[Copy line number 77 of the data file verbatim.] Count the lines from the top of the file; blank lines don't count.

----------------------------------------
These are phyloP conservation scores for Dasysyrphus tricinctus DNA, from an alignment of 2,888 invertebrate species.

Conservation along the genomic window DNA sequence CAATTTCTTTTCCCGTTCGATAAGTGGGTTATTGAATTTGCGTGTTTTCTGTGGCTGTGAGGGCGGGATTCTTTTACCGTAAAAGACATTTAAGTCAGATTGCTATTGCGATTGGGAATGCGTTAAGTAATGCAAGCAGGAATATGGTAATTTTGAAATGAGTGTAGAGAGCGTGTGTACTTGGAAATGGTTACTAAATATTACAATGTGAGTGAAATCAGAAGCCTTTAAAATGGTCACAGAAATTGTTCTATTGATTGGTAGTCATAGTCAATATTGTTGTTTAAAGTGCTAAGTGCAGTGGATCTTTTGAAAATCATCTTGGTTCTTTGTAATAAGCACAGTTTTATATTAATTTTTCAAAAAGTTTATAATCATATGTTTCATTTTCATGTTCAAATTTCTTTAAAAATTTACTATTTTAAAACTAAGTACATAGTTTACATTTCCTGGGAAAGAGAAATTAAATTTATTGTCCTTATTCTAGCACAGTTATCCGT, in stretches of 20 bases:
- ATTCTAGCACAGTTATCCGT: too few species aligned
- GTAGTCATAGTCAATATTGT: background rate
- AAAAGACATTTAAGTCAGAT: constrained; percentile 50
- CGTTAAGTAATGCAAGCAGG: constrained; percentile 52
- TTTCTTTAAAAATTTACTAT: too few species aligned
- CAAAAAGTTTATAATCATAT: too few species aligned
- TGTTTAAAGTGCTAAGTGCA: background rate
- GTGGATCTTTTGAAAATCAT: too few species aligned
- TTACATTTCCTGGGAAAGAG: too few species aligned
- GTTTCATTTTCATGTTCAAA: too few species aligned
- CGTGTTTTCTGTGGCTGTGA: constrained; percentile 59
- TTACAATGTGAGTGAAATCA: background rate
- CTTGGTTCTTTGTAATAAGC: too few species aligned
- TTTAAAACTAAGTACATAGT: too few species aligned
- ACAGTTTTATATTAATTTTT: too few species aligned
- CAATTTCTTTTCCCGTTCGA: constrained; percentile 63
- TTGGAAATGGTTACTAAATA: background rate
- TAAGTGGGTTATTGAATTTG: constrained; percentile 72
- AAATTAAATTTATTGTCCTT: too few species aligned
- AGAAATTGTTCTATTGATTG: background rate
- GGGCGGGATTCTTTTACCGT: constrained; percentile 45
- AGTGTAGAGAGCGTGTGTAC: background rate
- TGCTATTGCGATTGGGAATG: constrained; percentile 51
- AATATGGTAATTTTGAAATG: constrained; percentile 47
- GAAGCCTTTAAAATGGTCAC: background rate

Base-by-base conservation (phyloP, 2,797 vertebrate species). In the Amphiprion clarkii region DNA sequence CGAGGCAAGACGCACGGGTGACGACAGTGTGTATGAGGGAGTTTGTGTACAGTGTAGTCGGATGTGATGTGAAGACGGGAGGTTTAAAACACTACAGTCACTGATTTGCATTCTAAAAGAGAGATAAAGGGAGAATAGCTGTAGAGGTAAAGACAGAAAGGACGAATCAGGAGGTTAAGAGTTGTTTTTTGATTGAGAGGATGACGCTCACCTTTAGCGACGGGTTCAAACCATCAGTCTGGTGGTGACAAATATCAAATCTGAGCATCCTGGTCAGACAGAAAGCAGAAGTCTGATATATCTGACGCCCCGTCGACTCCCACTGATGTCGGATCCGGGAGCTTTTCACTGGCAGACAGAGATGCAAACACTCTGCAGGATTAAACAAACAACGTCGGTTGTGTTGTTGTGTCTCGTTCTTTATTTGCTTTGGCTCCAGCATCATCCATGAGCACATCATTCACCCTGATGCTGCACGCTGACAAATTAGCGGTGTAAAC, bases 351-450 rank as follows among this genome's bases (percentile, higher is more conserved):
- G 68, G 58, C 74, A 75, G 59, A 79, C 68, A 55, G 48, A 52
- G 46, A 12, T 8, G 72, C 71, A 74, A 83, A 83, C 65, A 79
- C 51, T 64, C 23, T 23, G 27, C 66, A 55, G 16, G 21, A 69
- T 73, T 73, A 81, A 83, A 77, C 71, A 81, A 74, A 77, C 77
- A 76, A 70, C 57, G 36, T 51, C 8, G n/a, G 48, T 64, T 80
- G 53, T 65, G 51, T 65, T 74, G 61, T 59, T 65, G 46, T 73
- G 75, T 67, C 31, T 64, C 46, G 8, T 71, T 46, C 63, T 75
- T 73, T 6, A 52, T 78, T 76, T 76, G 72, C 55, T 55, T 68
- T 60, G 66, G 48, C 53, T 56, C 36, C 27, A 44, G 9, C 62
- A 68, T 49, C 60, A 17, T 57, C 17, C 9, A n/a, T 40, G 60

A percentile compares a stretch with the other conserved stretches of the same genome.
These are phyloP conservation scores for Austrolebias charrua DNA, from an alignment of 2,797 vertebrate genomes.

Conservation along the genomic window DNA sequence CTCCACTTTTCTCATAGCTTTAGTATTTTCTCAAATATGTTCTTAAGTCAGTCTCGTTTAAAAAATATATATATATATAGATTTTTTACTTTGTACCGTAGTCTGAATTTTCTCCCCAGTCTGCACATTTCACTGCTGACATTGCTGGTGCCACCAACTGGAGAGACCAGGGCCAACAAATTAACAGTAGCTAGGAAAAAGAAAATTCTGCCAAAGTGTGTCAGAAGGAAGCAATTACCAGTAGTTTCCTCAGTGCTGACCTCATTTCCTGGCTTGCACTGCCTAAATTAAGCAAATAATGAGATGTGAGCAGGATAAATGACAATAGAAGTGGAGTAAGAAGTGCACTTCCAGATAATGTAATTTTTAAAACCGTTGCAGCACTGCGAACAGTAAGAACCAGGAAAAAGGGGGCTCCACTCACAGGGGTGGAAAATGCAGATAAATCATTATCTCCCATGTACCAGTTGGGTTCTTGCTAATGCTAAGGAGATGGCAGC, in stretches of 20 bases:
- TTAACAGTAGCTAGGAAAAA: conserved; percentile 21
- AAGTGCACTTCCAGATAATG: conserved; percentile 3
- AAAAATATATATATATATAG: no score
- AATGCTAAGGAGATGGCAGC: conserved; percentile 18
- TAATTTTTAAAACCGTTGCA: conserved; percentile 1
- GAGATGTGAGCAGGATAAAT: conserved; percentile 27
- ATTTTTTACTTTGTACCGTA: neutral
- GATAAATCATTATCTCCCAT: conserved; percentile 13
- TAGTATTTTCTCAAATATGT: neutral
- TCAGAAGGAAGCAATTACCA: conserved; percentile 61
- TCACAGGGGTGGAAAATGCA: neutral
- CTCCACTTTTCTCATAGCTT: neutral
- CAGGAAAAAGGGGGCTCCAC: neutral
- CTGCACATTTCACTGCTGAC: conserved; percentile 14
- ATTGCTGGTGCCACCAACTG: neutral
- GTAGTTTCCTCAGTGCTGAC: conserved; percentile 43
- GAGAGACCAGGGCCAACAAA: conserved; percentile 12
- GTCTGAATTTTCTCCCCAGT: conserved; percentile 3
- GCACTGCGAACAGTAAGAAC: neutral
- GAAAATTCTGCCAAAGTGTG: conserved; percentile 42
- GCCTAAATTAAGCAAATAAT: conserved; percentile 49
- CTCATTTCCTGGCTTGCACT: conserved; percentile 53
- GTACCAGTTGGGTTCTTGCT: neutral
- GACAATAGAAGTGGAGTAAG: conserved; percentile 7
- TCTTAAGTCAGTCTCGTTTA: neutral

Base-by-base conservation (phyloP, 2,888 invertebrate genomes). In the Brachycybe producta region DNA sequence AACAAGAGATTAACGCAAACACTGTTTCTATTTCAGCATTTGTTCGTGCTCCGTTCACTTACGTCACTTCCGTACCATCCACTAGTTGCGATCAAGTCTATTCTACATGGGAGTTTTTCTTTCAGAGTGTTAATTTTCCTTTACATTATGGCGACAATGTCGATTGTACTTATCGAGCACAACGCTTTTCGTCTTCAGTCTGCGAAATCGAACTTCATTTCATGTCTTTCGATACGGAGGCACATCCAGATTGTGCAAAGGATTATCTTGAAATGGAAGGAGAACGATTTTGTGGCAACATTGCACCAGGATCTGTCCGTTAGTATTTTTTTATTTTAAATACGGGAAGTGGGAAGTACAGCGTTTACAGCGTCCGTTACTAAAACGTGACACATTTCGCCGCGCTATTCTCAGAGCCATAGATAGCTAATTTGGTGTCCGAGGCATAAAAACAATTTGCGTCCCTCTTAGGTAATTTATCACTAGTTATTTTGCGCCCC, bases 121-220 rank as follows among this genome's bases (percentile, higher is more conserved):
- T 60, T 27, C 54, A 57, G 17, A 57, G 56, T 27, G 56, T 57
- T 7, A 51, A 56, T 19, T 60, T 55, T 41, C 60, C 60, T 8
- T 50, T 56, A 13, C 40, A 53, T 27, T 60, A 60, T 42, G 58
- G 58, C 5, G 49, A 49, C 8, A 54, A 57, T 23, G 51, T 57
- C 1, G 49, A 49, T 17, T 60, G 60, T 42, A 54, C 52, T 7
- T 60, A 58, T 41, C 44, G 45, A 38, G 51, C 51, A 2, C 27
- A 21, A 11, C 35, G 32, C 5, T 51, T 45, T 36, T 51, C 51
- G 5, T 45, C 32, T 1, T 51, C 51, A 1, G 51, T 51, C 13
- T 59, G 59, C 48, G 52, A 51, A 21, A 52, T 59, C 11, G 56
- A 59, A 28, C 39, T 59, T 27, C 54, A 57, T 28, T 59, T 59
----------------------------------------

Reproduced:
- A 59, A 28, C 39, T 59, T 27, C 54, A 57, T 28, T 59, T 59